Photo via NOAA/Don Shomette
Ghost Fleet from above(Photo via NOAA/Don Shomette)

In Mallows Bay, the collection of shipwrecks known as Ghost Fleet still sits for all those willing to venture among the sunken vessels. It may sound haunting, but archaeologists think the area of the Potomac River has huge historical value. To preserve the shipwrecks, officials are looking to designate the area with a special status.

Mallows Bay is on its way to becoming a National Marine Sanctuary, which will allow the 14 square-mile area to be protected from historic, environmental and recreational purposes. The area of Charles County is the first in Maryland to be nominated for the designation. NOAA will undertake a formal process to decide whether it gets the nod.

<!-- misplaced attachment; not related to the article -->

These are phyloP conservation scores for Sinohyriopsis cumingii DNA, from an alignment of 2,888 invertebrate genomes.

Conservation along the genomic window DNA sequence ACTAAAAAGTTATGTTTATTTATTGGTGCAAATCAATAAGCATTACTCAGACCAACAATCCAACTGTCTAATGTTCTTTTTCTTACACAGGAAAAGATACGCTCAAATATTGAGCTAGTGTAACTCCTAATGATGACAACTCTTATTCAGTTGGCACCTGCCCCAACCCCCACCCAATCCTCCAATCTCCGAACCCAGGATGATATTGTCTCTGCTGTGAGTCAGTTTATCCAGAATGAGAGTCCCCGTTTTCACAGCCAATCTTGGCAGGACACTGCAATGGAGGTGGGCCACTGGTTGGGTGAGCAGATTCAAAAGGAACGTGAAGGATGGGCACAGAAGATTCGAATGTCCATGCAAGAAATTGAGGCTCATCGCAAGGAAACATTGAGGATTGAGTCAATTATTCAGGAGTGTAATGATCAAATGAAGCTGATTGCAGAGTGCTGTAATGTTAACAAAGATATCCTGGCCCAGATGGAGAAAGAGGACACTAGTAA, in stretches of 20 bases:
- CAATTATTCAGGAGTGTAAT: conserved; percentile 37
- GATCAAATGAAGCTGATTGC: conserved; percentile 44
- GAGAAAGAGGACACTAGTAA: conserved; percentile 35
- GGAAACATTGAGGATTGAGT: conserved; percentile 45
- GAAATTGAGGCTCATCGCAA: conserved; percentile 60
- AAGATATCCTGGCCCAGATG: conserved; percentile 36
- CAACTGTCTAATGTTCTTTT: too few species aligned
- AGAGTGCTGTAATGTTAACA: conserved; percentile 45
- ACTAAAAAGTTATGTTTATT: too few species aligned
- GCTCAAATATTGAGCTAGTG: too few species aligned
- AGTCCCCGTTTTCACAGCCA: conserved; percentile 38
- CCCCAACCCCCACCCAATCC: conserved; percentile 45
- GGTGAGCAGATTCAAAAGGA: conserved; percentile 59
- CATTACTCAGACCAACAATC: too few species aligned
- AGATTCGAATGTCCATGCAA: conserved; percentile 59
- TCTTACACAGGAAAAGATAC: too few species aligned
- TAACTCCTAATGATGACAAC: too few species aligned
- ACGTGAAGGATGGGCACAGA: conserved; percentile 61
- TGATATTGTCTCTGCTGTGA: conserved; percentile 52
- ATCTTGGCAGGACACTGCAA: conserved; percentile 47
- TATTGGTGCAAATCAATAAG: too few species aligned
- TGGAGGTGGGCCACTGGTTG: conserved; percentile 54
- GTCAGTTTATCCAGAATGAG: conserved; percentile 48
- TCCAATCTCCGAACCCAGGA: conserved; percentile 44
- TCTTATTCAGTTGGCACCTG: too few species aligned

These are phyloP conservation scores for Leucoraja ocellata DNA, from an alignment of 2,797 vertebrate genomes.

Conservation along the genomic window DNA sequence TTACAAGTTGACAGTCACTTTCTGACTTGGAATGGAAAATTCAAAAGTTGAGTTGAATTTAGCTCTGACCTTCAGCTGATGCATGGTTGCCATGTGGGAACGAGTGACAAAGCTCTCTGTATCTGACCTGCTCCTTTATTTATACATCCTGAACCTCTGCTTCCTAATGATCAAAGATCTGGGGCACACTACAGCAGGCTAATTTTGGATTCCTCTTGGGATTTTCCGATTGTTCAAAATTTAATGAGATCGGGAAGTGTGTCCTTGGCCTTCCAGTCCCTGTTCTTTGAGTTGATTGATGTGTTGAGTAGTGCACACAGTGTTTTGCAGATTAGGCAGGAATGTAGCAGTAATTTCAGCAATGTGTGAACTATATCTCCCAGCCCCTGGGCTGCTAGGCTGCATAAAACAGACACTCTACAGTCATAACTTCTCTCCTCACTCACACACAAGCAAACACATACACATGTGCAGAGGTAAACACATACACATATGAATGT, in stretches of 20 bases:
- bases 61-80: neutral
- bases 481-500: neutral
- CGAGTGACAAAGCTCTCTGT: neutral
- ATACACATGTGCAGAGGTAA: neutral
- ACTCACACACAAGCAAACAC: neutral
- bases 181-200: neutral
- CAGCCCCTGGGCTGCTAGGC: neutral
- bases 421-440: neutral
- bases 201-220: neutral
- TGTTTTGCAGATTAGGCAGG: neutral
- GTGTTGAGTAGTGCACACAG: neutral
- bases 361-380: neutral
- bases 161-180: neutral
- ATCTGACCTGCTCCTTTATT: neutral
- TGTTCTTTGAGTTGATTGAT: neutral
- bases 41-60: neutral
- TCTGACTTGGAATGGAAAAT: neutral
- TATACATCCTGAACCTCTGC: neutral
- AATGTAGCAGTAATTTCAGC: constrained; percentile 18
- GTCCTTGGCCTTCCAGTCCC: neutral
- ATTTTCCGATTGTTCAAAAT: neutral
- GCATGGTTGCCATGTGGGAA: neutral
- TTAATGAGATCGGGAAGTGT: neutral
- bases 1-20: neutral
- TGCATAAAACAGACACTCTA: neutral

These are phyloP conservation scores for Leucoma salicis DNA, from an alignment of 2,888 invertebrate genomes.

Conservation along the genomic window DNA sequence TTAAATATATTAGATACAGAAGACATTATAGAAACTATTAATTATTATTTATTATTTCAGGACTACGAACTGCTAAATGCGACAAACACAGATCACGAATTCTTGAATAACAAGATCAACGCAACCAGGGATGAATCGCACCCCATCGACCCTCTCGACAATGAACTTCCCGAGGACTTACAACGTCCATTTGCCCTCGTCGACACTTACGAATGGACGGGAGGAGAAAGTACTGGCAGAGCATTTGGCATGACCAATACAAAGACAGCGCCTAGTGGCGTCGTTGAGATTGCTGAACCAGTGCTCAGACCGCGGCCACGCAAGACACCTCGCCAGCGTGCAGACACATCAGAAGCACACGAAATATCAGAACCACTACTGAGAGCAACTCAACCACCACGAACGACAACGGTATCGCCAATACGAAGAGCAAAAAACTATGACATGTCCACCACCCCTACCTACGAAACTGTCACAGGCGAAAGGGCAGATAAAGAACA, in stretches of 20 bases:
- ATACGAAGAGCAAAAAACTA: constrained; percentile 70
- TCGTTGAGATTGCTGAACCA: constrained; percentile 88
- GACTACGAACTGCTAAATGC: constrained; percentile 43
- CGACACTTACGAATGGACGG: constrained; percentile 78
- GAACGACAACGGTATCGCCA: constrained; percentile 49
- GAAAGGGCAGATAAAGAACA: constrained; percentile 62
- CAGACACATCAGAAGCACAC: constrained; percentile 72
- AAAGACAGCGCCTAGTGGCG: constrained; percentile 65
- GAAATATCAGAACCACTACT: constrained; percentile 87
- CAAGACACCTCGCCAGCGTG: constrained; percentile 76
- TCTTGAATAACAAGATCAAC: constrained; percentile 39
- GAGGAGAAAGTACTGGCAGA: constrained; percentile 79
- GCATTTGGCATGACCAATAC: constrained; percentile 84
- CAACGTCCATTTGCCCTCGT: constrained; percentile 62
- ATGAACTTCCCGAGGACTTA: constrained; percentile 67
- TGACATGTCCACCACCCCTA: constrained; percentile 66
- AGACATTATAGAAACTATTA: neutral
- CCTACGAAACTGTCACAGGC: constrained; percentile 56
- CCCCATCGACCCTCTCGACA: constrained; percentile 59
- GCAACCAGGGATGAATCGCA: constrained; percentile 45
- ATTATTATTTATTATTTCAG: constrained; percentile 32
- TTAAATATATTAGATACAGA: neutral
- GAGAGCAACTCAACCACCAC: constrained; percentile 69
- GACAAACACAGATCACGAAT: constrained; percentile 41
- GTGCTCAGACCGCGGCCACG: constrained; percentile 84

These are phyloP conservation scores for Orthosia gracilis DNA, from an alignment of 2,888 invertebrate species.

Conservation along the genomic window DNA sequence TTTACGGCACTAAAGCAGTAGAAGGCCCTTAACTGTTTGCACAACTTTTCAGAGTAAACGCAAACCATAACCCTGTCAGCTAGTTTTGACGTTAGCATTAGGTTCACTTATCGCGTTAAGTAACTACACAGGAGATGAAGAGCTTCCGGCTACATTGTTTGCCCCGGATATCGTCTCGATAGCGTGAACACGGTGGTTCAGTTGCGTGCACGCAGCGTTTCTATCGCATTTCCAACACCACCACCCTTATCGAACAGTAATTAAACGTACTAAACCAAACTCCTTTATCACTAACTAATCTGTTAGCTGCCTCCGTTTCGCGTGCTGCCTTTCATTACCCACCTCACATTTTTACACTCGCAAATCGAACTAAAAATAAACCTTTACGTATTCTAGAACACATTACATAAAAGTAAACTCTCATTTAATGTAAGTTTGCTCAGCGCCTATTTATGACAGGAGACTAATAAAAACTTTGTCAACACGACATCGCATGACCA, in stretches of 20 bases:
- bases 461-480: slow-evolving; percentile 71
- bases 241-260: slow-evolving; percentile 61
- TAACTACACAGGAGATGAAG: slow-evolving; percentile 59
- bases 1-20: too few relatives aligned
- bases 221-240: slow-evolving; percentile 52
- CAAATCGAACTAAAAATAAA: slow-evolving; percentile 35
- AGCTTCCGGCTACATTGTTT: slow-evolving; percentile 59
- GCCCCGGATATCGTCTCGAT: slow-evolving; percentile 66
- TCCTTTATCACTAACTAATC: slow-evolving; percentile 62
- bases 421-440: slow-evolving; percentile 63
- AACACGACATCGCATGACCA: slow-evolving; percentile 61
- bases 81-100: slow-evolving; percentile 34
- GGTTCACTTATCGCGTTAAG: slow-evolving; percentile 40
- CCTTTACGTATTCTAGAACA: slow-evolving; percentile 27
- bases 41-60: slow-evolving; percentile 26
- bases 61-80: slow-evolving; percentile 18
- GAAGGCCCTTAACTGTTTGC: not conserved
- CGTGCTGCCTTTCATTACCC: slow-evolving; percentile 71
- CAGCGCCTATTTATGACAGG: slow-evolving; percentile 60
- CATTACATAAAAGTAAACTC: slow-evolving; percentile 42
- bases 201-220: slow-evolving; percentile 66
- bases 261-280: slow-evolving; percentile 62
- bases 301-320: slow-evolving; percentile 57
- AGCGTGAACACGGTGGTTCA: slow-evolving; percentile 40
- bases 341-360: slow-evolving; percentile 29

There are remnants of ships from the Revolutionary and Civil Wars there. But, the highlight is Ghost Fleet, which dates to World War I. The ships were built to be used in the war effort, but most never made it to Europe, writes the Nature Conservancy.

Mallows Bay, a bulge in the Potomac across the river from Quantico, Virginia, was pegged as a burial ground. Ships were burned there in a basin engineered for that purpose, then lined up in the bay and abandoned. Makeshift settlements later arose, inhabited by scrap-iron salvage operations ranging from Bethlehem Steel to desperate Depression-era wildcatters.

There is supposedly good fishing in those waters, if you dare.

Stephen Babcock

Stephen Babcock is the editor of Baltimore and an editor-at-large of Baltimore Fishbowl.